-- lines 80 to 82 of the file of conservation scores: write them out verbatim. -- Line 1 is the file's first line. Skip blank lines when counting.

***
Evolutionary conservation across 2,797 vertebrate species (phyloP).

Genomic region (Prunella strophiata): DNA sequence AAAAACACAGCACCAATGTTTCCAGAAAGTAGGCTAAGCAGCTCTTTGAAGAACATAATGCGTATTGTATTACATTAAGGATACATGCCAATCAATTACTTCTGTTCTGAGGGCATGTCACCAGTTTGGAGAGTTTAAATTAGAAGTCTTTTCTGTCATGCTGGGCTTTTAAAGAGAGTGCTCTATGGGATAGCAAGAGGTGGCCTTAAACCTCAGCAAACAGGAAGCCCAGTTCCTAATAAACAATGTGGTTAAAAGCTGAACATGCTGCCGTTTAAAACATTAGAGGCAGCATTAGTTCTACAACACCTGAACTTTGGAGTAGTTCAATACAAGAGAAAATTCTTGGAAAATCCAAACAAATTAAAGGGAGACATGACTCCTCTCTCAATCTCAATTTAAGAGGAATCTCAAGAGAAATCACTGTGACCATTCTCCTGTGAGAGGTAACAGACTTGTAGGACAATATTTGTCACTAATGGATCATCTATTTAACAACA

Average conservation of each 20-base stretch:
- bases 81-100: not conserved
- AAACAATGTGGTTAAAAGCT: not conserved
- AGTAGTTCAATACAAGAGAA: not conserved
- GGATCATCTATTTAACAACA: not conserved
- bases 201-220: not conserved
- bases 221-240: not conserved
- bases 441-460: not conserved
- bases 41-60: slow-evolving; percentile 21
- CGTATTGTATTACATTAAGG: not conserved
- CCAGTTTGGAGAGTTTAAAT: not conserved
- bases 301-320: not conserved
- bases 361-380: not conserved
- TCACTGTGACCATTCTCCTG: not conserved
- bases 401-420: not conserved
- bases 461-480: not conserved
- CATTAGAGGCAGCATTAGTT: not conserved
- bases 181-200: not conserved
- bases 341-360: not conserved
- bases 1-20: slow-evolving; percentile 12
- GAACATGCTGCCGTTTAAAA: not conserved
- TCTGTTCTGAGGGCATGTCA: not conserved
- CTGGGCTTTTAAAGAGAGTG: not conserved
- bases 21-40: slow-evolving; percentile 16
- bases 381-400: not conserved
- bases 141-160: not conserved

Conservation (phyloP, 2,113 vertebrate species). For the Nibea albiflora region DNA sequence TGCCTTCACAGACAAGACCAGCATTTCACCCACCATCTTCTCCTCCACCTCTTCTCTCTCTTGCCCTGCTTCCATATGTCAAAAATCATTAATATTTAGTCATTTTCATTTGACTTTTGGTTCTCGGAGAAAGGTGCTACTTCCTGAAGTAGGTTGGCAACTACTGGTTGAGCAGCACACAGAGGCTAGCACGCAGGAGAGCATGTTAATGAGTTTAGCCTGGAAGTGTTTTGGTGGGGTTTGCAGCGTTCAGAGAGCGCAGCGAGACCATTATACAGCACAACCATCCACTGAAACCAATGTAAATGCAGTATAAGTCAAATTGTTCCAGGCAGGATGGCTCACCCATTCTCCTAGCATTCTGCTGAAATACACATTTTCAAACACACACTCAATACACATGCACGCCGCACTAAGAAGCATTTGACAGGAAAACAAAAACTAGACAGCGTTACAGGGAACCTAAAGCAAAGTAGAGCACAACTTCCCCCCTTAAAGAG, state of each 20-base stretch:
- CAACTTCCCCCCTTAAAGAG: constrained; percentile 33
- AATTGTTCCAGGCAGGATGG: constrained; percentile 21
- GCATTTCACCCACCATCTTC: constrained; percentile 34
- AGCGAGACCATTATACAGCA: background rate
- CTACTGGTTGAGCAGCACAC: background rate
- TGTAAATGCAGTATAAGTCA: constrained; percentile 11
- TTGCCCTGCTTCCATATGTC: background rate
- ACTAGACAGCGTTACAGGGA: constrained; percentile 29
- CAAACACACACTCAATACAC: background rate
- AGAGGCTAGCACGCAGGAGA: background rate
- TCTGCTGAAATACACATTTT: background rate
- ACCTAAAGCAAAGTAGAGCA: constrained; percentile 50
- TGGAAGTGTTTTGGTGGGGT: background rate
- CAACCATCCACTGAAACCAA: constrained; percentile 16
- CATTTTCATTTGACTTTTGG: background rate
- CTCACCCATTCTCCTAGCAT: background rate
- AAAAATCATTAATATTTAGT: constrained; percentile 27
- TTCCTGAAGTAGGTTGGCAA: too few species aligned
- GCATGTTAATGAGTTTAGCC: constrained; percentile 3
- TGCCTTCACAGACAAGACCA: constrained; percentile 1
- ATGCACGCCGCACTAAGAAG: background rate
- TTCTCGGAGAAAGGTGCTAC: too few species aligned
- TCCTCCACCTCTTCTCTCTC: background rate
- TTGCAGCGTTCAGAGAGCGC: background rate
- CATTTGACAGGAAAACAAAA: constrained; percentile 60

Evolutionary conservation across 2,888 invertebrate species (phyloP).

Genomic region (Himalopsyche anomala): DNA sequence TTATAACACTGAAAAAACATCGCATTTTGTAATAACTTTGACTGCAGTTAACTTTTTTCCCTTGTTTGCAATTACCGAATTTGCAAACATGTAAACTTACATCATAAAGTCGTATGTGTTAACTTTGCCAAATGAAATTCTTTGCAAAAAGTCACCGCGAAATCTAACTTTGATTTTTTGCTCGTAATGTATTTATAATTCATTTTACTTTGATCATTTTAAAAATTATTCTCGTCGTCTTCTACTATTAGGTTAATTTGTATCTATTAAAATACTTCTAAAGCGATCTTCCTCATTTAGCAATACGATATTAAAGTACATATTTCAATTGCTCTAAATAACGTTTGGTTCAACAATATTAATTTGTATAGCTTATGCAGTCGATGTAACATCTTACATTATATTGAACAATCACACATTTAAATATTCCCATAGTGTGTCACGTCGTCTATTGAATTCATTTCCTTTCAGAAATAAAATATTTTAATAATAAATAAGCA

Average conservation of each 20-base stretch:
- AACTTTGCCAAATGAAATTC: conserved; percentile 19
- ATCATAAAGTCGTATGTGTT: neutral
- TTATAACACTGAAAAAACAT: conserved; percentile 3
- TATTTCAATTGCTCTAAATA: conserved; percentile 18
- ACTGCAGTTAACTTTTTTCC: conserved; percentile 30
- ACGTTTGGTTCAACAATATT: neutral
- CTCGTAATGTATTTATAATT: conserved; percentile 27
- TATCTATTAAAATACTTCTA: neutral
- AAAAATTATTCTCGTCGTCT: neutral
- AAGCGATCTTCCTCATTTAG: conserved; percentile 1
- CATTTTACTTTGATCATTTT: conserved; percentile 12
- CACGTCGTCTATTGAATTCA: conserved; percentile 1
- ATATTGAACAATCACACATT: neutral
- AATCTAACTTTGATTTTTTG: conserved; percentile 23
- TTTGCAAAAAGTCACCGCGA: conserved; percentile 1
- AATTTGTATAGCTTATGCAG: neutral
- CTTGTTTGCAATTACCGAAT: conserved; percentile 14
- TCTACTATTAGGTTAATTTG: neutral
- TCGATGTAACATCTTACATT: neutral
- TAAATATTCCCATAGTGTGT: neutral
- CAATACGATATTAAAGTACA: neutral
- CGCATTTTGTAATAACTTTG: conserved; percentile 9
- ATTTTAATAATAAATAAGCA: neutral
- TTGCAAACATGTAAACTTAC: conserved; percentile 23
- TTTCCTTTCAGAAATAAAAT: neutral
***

- ATTTTAATAATAAATAAGCA: neutral
- TTGCAAACATGTAAACTTAC: conserved; percentile 23
- TTTCCTTTCAGAAATAAAAT: neutral